Benin, a Ponzi scheme and a long wait for an­swers

Kuwait Times - - INTERNATIONAL -

Sa­di­a­tou used to be a welloff trader of tra­di­tional cloth at the mar­ket in Benin’s eco­nomic hub of Cotonou but now sells school equip­ment from the doorstep of her home. In 2010 she sank more than five mil­lion CFA francs ($8,700, 7,600 eu­ros) into an in­vest­ment scheme that promised a quick profit. “It’s a de­posit I should never have made,” she said. “My business took a hit and my health as well. I’ve been de­pressed for a long time. “I was count­ing on the sav­ings I’d make to ex­pand my business. But it was use­less. All my money has gone.”

Seven years af­ter what was de­scribed as the big­gest fi­nan­cial scan­dal in Benin’s his­tory was re­vealed, 20 peo­ple this week went on trial. Sa­di­a­tou is one of nearly 150,000 peo­ple that the In­ter­na­tional Mone­tary Fund es­ti­mates were de­frauded of more than 150 bil­lion CFA francs in the In­vest­ment Con­sul­tancy and Com­put­ing Ser­vices (ICC Ser­vices) case. Some es­ti­mates, how­ever, say as many as 300,000 peo­ple were lured into part­ing with their hard­earned or bor­rowed cash and life-sav­ings on the prom­ise of 150 to 200 per­cent per quar­ter re­turns.

De­spite re­peated warn­ings about in­vest­ing in so-called pyra­mid or Ponzi schemes, such scams are be­com­ing com­mon­place through­out Africa. Frank En­gels­man, who heads the Am­s­ter­damand Paris-based Ul­trascan, which spe­cial­izes in de­tect­ing in­ter­na­tional fi­nan­cial fraud, says such schemes are boom­ing. “First, be­cause the in­fra­struc­ture in big cities of Africa is im­prov­ing rapidly, both phone as well as in­ter­net in­fras­truc­ture­and that’s what these fraud­sters need... .”Sec­ond, be­cause in those cities... po­lice are not trained to han­dle in­ter­net in­ter­na­tional com­mu­ni­ca­tion crimes that al­ways cross a bor­der be­tween the fraud­ster and the vic­tim.” In Gabon, a business run by a Pen­te­costal church pas­tor, Yves David Ma­pakou, al­legedly swin­dled up to 30,000 French and Gabonese clients by promis­ing prof­its on in­vest­ments.

A com­plaint was lodged in Paris in Au­gust last year. Africa’s most pop­u­lous na­tion Nige­ria re­mains the undis­puted cham­pion of fraud, hav­ing as­sid­u­ously de­vel­oped “419” scams over the years-a ref­er­ence to the rel­e­vant sec­tion of the crim­i­nal code. Vic­tims from around the world have been duped into hand­ing over bil­lions of dol­lars through a bar­rage of un­so­licited email ap­peals and job of­fers as well as prom­ises of mar­riage. En­gels­man said this type of fraud has “spread from Nige­ria to neigh­bor­ing coun­tries” in West Africa, tak­ing ad­van­tage of the lack of ca­pac­ity of law en­force­ment agen­cies to in­ves­ti­gate.

“Like most bad things like crime, they tend to spread when not put to a halt, widen their scope to im­prove ef­fect/in­come.” he added. De­vel­op­ment can even play a part. “It’s eas­ier when the in­fra­struc­ture is good, in coun­tries where also the cham­ber of com­merce is reg­is­ter­ing com­pa­nies eas­ily and bank ac­counts are opened, based on one or more reg­is­tra­tions,” he added. The Ponzi scheme in Benin-likened to the one run by Bernie Mad­off in the United States that saw the fi­nancier jailed-in­volved pay­ing ini­tial in­vestors with the money of new clients. Tex­tile worker Aline Ak­las­sato said she had “no rea­son at all not to be­lieve” the scheme would not work. “Col­leagues and friends had made de­posits and re­ceived div­i­dends,” she added. “I got div­i­dends my­self for two months of 300,000 CFA francs be­fore the dif­fi­cul­ties started.”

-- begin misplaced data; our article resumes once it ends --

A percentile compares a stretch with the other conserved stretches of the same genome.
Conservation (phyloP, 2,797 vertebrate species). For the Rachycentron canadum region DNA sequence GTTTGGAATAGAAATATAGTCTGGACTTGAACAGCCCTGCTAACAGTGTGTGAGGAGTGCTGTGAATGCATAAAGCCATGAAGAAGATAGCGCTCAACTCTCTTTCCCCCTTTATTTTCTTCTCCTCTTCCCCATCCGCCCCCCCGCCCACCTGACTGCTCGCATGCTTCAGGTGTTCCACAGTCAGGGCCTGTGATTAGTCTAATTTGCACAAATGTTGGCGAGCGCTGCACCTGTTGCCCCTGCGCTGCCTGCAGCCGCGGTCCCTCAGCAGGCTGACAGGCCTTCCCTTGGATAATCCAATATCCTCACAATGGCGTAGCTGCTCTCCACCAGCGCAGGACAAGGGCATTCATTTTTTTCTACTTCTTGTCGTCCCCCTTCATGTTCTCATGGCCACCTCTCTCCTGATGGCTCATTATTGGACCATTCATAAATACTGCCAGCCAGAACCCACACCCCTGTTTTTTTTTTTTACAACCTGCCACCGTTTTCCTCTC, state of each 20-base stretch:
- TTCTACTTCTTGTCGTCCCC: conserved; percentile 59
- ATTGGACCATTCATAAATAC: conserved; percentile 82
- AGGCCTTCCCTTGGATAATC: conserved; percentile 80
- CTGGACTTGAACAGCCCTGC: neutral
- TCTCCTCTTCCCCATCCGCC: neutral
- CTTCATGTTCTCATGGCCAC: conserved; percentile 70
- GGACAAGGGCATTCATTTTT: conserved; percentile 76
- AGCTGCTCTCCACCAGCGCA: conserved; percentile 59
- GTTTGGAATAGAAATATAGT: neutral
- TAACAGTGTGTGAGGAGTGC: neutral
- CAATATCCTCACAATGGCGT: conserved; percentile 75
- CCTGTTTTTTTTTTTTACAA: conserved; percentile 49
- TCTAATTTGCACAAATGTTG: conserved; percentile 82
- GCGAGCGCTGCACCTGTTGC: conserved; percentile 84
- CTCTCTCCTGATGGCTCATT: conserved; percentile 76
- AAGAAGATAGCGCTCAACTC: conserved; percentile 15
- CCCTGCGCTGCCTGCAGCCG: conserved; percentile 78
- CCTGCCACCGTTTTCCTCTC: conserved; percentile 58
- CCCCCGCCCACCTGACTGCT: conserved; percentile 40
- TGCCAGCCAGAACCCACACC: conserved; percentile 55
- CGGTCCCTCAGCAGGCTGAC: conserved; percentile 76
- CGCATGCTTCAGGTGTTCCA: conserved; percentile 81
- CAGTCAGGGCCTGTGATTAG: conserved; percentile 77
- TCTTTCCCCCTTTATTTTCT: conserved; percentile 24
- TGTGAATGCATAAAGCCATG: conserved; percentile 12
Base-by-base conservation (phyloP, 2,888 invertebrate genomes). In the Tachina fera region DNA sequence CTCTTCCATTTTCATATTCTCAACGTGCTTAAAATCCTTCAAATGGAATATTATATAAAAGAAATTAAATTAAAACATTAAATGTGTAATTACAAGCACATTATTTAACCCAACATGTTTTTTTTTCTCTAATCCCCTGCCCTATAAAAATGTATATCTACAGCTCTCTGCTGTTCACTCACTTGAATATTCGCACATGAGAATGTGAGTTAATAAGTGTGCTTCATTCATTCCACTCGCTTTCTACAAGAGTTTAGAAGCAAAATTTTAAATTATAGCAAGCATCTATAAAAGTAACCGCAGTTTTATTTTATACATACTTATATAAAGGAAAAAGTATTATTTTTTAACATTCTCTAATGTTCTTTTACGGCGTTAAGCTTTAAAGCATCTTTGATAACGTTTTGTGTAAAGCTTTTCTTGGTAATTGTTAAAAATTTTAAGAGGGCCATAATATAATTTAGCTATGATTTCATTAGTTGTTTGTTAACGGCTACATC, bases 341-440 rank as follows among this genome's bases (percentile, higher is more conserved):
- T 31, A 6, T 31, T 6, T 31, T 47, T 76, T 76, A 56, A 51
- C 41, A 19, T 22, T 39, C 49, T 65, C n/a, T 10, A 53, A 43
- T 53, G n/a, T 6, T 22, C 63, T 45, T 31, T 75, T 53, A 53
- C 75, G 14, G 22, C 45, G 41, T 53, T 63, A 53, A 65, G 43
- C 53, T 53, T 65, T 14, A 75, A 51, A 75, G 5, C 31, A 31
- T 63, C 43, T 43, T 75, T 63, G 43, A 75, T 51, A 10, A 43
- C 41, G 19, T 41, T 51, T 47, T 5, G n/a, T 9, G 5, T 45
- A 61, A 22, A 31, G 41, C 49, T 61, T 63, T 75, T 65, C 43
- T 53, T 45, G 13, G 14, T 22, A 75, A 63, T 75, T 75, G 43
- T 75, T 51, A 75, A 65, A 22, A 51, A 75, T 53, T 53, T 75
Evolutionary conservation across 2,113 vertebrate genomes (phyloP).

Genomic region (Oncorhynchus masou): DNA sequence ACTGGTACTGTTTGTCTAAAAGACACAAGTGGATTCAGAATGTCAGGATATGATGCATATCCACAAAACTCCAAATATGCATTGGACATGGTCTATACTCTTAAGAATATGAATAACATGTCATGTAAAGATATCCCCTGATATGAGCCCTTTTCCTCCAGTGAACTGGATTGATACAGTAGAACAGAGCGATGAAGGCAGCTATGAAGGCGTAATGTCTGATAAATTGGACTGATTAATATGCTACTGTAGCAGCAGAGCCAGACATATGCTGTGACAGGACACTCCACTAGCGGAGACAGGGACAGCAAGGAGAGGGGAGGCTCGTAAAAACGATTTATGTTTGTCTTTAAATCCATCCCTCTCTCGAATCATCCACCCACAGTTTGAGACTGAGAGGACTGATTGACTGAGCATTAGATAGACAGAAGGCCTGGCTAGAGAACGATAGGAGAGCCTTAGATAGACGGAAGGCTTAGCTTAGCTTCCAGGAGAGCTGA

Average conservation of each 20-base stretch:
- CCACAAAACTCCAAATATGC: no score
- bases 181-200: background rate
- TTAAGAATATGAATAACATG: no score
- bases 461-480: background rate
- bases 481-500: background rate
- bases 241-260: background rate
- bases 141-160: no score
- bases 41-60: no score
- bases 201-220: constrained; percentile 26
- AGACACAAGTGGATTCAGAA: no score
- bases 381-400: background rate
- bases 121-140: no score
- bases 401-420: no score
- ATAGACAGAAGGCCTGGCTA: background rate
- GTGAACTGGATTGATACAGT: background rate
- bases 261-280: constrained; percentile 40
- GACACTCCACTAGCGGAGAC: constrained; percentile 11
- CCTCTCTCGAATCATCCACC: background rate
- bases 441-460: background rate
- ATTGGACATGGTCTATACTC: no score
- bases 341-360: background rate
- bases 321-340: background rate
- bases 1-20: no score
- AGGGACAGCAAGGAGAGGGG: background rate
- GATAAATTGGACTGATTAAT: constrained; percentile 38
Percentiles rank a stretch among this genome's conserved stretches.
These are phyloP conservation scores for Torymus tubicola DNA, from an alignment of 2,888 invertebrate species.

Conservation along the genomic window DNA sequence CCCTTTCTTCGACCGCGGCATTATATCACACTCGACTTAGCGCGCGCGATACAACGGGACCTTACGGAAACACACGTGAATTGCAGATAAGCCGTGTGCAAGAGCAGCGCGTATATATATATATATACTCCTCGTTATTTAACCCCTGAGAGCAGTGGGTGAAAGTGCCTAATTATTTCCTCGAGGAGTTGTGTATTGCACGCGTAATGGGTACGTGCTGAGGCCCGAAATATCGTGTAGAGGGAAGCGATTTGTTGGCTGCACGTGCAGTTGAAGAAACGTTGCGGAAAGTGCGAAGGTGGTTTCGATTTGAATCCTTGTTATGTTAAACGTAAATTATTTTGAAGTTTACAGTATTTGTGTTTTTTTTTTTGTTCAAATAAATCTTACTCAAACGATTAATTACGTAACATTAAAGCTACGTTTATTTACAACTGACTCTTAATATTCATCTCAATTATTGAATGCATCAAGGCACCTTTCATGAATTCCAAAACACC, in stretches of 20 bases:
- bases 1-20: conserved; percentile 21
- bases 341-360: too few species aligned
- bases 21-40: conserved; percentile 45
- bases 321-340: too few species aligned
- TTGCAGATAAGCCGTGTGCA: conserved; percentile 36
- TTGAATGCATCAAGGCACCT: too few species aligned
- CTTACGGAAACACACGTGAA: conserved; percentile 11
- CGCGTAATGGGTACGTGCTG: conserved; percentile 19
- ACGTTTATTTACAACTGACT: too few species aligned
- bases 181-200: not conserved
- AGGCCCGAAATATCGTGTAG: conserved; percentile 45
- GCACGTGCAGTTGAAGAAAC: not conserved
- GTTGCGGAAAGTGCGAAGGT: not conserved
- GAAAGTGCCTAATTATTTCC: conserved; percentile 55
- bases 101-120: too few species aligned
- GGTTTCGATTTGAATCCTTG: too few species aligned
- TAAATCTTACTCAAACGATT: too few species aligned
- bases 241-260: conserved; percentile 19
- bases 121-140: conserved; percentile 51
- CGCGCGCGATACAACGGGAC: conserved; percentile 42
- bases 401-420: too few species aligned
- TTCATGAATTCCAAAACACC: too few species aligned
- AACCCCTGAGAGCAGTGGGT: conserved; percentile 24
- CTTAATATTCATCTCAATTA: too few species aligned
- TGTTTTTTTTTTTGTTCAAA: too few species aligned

As the case wound its way to trial, few of the al­leged vic­tims were able to at­tend court hear­ings. The cur­rent trial will only look at es­tab­lish­ing crim­i­nal li­a­bil­ity. But for sales­man Le­an­dros Koude­noukpo, “the key ques­tion is re­im­burse­ment”. Benin’s govern­ment in 2010 launched a com­pen­sa­tion scheme for vic­tims through the sale of as­sets seized from ICC Ser­vices. But only a few ben­e­fited. The 20 de­fen­dants in the dock are fac­ing charges of con­spir­acy, de­fraud­ing the pub­lic and prac­tic­ing il­le­gal bank­ing and mi­cro-fi­nance.

Key ques­tions that need an­swer­ing are how were ICC Ser­vices and other firms in­volved are able to pros­per over the years, de­spite hav­ing no autho­riza­tion to run fi­nan­cial ser­vices. Did they have state back­ing? Benin’s pres­i­dent at the time, for­mer banker Thomas Boni Yayi, and sev­eral high­rank­ing of­fi­cials were at the time ac­cused of com­plic­ity but none is of­fi­cially un­der in­ves­ti­ga­tion. Seven years may have passed and Benin’s govern­ment has changed. But more time is still needed for a res­o­lu­tion. The trial opened on Thurs­day but on Fri­day it was ad­journed to a date to be fixed be­cause of a lack of an ex­pert psy­chi­atric wit­ness and doc­u­ments. —AFP

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